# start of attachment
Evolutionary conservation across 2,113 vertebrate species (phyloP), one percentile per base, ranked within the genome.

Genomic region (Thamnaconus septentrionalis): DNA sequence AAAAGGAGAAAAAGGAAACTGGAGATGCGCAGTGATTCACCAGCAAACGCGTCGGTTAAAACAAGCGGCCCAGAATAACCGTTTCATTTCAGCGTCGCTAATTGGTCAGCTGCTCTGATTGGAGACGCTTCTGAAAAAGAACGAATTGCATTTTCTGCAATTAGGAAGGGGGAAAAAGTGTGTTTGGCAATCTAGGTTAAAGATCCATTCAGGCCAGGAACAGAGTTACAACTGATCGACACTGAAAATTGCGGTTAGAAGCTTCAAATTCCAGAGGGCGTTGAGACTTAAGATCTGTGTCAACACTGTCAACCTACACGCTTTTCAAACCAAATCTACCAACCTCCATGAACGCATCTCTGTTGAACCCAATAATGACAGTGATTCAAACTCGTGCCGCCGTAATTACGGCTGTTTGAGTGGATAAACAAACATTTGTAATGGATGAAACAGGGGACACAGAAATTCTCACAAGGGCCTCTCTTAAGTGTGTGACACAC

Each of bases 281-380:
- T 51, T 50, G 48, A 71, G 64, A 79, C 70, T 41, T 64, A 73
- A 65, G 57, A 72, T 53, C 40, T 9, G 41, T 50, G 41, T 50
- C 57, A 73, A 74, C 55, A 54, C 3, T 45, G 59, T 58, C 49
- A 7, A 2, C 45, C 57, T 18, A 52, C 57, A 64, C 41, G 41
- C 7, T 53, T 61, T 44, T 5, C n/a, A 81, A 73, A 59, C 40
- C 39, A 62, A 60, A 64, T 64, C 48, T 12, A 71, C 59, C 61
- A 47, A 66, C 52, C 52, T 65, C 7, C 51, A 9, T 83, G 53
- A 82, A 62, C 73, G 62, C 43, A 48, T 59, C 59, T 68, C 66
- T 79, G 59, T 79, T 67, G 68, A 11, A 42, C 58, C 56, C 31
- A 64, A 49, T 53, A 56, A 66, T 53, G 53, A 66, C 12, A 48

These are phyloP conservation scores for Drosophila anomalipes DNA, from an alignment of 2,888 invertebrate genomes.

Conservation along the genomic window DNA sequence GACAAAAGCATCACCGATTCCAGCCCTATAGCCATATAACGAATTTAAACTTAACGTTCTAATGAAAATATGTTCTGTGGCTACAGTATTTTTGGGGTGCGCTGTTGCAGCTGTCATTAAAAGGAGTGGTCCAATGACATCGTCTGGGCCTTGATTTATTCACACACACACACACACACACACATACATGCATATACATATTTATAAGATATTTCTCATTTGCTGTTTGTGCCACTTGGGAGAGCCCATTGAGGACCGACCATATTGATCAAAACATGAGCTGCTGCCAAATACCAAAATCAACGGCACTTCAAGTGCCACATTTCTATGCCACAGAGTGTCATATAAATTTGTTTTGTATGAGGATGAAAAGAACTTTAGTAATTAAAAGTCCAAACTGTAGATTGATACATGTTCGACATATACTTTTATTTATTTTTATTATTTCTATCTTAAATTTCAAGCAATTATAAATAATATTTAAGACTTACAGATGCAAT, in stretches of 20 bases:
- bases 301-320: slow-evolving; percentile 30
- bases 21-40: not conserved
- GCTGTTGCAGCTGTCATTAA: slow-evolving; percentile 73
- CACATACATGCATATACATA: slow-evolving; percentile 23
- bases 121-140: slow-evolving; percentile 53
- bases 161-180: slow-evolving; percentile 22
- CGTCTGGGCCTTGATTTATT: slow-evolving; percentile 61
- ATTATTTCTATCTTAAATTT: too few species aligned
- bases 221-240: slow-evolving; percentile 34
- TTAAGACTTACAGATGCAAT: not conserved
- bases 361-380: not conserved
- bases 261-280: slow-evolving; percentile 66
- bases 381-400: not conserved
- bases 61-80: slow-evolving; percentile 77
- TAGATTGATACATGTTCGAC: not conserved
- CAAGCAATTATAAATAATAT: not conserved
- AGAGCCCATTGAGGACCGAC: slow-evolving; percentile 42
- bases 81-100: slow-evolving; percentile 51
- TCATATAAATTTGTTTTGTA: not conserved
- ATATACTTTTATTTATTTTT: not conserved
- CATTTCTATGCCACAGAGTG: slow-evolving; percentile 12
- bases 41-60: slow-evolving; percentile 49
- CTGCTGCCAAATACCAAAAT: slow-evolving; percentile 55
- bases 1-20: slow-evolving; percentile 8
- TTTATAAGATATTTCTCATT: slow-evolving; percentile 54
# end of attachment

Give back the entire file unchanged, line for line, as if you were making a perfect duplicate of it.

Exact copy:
Evolutionary conservation across 2,113 vertebrate species (phyloP), one percentile per base, ranked within the genome.

Genomic region (Thamnaconus septentrionalis): DNA sequence AAAAGGAGAAAAAGGAAACTGGAGATGCGCAGTGATTCACCAGCAAACGCGTCGGTTAAAACAAGCGGCCCAGAATAACCGTTTCATTTCAGCGTCGCTAATTGGTCAGCTGCTCTGATTGGAGACGCTTCTGAAAAAGAACGAATTGCATTTTCTGCAATTAGGAAGGGGGAAAAAGTGTGTTTGGCAATCTAGGTTAAAGATCCATTCAGGCCAGGAACAGAGTTACAACTGATCGACACTGAAAATTGCGGTTAGAAGCTTCAAATTCCAGAGGGCGTTGAGACTTAAGATCTGTGTCAACACTGTCAACCTACACGCTTTTCAAACCAAATCTACCAACCTCCATGAACGCATCTCTGTTGAACCCAATAATGACAGTGATTCAAACTCGTGCCGCCGTAATTACGGCTGTTTGAGTGGATAAACAAACATTTGTAATGGATGAAACAGGGGACACAGAAATTCTCACAAGGGCCTCTCTTAAGTGTGTGACACAC

Each of bases 281-380:
- T 51, T 50, G 48, A 71, G 64, A 79, C 70, T 41, T 64, A 73
- A 65, G 57, A 72, T 53, C 40, T 9, G 41, T 50, G 41, T 50
- C 57, A 73, A 74, C 55, A 54, C 3, T 45, G 59, T 58, C 49
- A 7, A 2, C 45, C 57, T 18, A 52, C 57, A 64, C 41, G 41
- C 7, T 53, T 61, T 44, T 5, C n/a, A 81, A 73, A 59, C 40
- C 39, A 62, A 60, A 64, T 64, C 48, T 12, A 71, C 59, C 61
- A 47, A 66, C 52, C 52, T 65, C 7, C 51, A 9, T 83, G 53
- A 82, A 62, C 73, G 62, C 43, A 48, T 59, C 59, T 68, C 66
- T 79, G 59, T 79, T 67, G 68, A 11, A 42, C 58, C 56, C 31
- A 64, A 49, T 53, A 56, A 66, T 53, G 53, A 66, C 12, A 48

These are phyloP conservation scores for Drosophila anomalipes DNA, from an alignment of 2,888 invertebrate genomes.

Conservation along the genomic window DNA sequence GACAAAAGCATCACCGATTCCAGCCCTATAGCCATATAACGAATTTAAACTTAACGTTCTAATGAAAATATGTTCTGTGGCTACAGTATTTTTGGGGTGCGCTGTTGCAGCTGTCATTAAAAGGAGTGGTCCAATGACATCGTCTGGGCCTTGATTTATTCACACACACACACACACACACACATACATGCATATACATATTTATAAGATATTTCTCATTTGCTGTTTGTGCCACTTGGGAGAGCCCATTGAGGACCGACCATATTGATCAAAACATGAGCTGCTGCCAAATACCAAAATCAACGGCACTTCAAGTGCCACATTTCTATGCCACAGAGTGTCATATAAATTTGTTTTGTATGAGGATGAAAAGAACTTTAGTAATTAAAAGTCCAAACTGTAGATTGATACATGTTCGACATATACTTTTATTTATTTTTATTATTTCTATCTTAAATTTCAAGCAATTATAAATAATATTTAAGACTTACAGATGCAAT, in stretches of 20 bases:
- bases 301-320: slow-evolving; percentile 30
- bases 21-40: not conserved
- GCTGTTGCAGCTGTCATTAA: slow-evolving; percentile 73
- CACATACATGCATATACATA: slow-evolving; percentile 23
- bases 121-140: slow-evolving; percentile 53
- bases 161-180: slow-evolving; percentile 22
- CGTCTGGGCCTTGATTTATT: slow-evolving; percentile 61
- ATTATTTCTATCTTAAATTT: too few species aligned
- bases 221-240: slow-evolving; percentile 34
- TTAAGACTTACAGATGCAAT: not conserved
- bases 361-380: not conserved
- bases 261-280: slow-evolving; percentile 66
- bases 381-400: not conserved
- bases 61-80: slow-evolving; percentile 77
- TAGATTGATACATGTTCGAC: not conserved
- CAAGCAATTATAAATAATAT: not conserved
- AGAGCCCATTGAGGACCGAC: slow-evolving; percentile 42
- bases 81-100: slow-evolving; percentile 51
- TCATATAAATTTGTTTTGTA: not conserved
- ATATACTTTTATTTATTTTT: not conserved
- CATTTCTATGCCACAGAGTG: slow-evolving; percentile 12
- bases 41-60: slow-evolving; percentile 49
- CTGCTGCCAAATACCAAAAT: slow-evolving; percentile 55
- bases 1-20: slow-evolving; percentile 8
- TTTATAAGATATTTCTCATT: slow-evolving; percentile 54